Cinnamon has a long history both as a spice and as a medicine. It is the brown bark of the cinnamon tree, which is available in its dried tubular form known as a quill or as ground powder. The two varieties of cinnamon, Chinese and Ceylon, have similar flavor, however the cinnamon from Ceylon is slightly sweeter, more refined and more difficult to find in local markets.
Cinnamon is an excellent source of manganese and fiber and a very good source of calcium.
Cinnamon’s unique healing abilities come from three basic types of components in the essential oils found in its bark. These oils contain active components called cinnamaldehyde, cinnamyl acetate, and cinnamyl alcohol, plus a wide range of other volatile substances.
How to Select and Store
Just like with other dried spices, try to select organically grown cinnamon since this will give you more assurance that it has not been irradiated (among other potential adverse effects, irradiating cinnamon may lead to a significant decrease in its vitamin C and carotenoid content.)
Cinnamon should be kept in a tightly sealed glass container in a cool, dark and dry place. Ground cinnamon will keep for about six months, while cinnamon sticks will stay fresh for about one year stored this way. Alternatively, you can extend their shelf life by storing them in the refrigerator. To check to see if it is still fresh, smell the cinnamon. If it does not smell sweet, it is no longer fresh and should be discarded.
Cinnamon is one of the oldest spices known. It was used in ancient Egypt not only as a beverage flavoring and medicine, but also as an embalming agent. It was so highly treasured that it was considered more precious than gold. Around this time, cinnamon also received much attention in China.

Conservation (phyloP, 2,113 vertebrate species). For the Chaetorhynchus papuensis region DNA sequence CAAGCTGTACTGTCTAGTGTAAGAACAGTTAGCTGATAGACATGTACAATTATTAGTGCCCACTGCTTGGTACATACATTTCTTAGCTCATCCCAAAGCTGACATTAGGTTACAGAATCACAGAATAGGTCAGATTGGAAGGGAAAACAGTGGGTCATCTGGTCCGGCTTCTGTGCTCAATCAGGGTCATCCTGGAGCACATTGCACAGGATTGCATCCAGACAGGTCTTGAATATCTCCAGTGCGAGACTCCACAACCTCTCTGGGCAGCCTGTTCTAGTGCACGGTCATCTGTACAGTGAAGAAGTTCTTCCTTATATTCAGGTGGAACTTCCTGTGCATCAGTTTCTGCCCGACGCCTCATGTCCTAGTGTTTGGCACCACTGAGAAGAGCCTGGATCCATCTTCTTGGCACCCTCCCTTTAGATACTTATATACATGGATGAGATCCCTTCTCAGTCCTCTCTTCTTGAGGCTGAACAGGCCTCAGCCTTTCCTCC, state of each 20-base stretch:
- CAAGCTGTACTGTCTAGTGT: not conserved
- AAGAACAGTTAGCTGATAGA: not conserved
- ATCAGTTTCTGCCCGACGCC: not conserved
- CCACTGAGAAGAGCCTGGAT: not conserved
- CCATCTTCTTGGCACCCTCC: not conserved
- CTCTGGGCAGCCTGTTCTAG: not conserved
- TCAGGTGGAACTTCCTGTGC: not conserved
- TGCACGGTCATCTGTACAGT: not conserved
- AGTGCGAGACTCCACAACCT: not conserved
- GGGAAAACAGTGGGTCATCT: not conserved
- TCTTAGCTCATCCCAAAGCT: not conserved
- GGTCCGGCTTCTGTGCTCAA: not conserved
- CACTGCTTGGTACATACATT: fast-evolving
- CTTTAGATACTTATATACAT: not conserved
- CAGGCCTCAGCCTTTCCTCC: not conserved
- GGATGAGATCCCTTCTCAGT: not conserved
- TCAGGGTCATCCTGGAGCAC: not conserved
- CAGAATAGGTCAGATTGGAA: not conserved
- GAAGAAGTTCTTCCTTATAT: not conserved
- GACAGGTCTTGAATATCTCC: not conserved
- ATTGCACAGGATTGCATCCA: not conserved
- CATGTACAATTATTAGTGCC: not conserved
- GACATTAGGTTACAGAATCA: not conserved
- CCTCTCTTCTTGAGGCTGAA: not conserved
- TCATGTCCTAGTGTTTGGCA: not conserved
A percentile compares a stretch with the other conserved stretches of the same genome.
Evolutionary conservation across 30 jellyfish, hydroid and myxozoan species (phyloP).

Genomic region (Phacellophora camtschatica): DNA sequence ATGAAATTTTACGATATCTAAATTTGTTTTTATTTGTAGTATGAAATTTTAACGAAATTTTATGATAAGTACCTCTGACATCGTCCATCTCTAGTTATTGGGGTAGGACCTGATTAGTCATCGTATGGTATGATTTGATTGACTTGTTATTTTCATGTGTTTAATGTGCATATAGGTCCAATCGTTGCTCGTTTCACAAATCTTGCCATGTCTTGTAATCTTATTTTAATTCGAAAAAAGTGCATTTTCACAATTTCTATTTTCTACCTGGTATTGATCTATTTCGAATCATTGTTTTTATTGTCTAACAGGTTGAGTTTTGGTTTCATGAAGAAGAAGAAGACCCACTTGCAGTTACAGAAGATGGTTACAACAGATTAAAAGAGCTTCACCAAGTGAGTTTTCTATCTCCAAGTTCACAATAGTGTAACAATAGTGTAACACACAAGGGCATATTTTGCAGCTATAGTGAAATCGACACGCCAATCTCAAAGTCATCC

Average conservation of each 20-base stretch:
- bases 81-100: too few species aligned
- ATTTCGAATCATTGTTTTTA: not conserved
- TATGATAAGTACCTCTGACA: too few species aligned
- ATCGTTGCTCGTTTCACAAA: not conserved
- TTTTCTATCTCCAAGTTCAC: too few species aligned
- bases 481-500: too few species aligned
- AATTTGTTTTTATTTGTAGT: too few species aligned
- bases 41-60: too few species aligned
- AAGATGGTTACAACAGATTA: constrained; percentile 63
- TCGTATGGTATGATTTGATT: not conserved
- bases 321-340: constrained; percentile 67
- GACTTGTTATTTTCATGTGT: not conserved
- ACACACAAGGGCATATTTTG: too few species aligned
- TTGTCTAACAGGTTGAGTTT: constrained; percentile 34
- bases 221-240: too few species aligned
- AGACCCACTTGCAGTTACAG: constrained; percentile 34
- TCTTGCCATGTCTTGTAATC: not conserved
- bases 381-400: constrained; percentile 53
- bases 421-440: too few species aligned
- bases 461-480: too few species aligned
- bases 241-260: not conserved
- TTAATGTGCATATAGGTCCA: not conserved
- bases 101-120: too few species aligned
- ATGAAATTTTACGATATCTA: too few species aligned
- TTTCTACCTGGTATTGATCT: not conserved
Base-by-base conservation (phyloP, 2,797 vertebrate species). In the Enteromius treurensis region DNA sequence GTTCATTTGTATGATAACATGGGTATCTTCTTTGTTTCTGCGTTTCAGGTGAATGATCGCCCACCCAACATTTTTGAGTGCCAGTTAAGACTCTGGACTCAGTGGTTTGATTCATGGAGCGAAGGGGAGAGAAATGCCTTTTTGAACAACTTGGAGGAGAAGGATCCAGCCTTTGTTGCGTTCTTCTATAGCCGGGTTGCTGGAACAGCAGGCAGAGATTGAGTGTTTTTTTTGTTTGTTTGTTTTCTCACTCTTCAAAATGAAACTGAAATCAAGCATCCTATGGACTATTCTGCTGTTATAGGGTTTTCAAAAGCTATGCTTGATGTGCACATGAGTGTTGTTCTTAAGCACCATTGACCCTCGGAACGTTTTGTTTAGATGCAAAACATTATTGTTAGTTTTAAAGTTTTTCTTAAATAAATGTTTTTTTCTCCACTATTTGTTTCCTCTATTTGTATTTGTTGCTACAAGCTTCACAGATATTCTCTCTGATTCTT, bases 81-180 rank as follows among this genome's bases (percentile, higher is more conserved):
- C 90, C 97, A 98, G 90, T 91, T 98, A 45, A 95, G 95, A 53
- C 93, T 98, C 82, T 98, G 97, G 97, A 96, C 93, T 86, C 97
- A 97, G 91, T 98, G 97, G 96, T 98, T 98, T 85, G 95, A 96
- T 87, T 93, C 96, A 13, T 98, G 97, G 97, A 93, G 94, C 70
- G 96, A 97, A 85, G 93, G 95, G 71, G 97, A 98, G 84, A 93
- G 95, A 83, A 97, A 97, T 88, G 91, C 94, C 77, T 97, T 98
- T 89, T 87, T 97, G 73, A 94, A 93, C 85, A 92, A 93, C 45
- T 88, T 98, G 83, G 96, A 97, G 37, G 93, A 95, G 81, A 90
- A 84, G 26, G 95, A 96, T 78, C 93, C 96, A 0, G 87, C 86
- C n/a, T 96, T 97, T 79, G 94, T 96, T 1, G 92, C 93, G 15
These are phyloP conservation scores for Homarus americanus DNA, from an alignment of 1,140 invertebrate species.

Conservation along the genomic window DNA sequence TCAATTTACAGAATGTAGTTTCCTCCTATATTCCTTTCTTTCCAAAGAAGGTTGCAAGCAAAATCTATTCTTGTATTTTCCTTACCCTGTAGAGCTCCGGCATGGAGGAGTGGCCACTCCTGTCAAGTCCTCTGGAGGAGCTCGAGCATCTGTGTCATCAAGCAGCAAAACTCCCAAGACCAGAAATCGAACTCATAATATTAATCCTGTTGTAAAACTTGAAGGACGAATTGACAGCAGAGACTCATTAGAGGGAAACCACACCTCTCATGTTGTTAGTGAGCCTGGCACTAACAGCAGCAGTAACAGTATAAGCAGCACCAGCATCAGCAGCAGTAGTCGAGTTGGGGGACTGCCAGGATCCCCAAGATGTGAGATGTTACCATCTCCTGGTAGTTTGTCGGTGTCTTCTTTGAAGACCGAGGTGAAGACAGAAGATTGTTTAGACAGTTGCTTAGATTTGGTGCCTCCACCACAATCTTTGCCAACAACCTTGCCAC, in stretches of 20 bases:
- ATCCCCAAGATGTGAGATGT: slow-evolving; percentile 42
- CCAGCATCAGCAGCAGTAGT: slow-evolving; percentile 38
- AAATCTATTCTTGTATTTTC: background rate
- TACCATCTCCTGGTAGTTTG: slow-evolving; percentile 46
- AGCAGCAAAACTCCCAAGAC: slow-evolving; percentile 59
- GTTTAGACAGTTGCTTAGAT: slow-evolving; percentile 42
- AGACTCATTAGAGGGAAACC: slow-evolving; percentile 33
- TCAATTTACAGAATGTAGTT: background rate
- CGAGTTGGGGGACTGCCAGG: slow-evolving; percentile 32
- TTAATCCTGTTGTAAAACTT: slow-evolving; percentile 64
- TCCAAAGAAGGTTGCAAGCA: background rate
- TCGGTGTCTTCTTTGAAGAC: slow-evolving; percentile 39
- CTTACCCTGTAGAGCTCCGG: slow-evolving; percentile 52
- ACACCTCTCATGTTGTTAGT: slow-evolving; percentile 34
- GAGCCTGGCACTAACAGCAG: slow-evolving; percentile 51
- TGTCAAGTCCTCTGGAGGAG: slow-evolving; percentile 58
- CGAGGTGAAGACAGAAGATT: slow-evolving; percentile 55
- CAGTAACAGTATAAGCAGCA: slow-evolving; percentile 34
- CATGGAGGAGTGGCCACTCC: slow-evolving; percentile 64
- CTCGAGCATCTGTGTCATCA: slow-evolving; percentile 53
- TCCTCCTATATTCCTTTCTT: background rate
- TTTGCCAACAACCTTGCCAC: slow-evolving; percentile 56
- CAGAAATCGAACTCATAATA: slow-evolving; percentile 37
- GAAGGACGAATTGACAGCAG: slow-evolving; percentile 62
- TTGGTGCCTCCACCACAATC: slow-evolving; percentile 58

Due to its demand, cinnamon became one of the first commodities traded regularly between the Near East and Europe. Ceylon cinnamon is produced in Sri Lanka, India, Madagascar, Brazil and the Caribbean, while cassia is mainly produced in China, Vietnam and Indonesia.
Cinnamon, ground | 2 tsp | 5.20 g | Calories: 13
|Vitamin K||1.62 mcg||2|
|Vitamin C||0.20 mg||0|
|Vitamin E||0.12 mg||1|
|Vitamin A||0.77 mcg||0|
|Vitamin B3||0.07 mg||0|
|Vitamin B6||0.01 mg||1|
Percent Daily Values (%DV) are for adults or children aged 4 or older, and are based on a 2,000 calorie reference diet. Your daily values may be higher or lower based on your individual needs.
Preparing and Cooking Cinnamon
It’s not just for the holidays—break out the cinnamon and use it so spice up cookies, bread, and other sweet treats. Cinnamon sticks are commonly added to stews, curries and hot drinks.Cookies are nothing without cinnamon, it lends certain soups and stews a depth of flavor, and a multitude of cakes and puddings would be a sad disappointment if it were not for this delightful spice.
The Healthiest Way of Cooking With Cinnamon read: Recipes.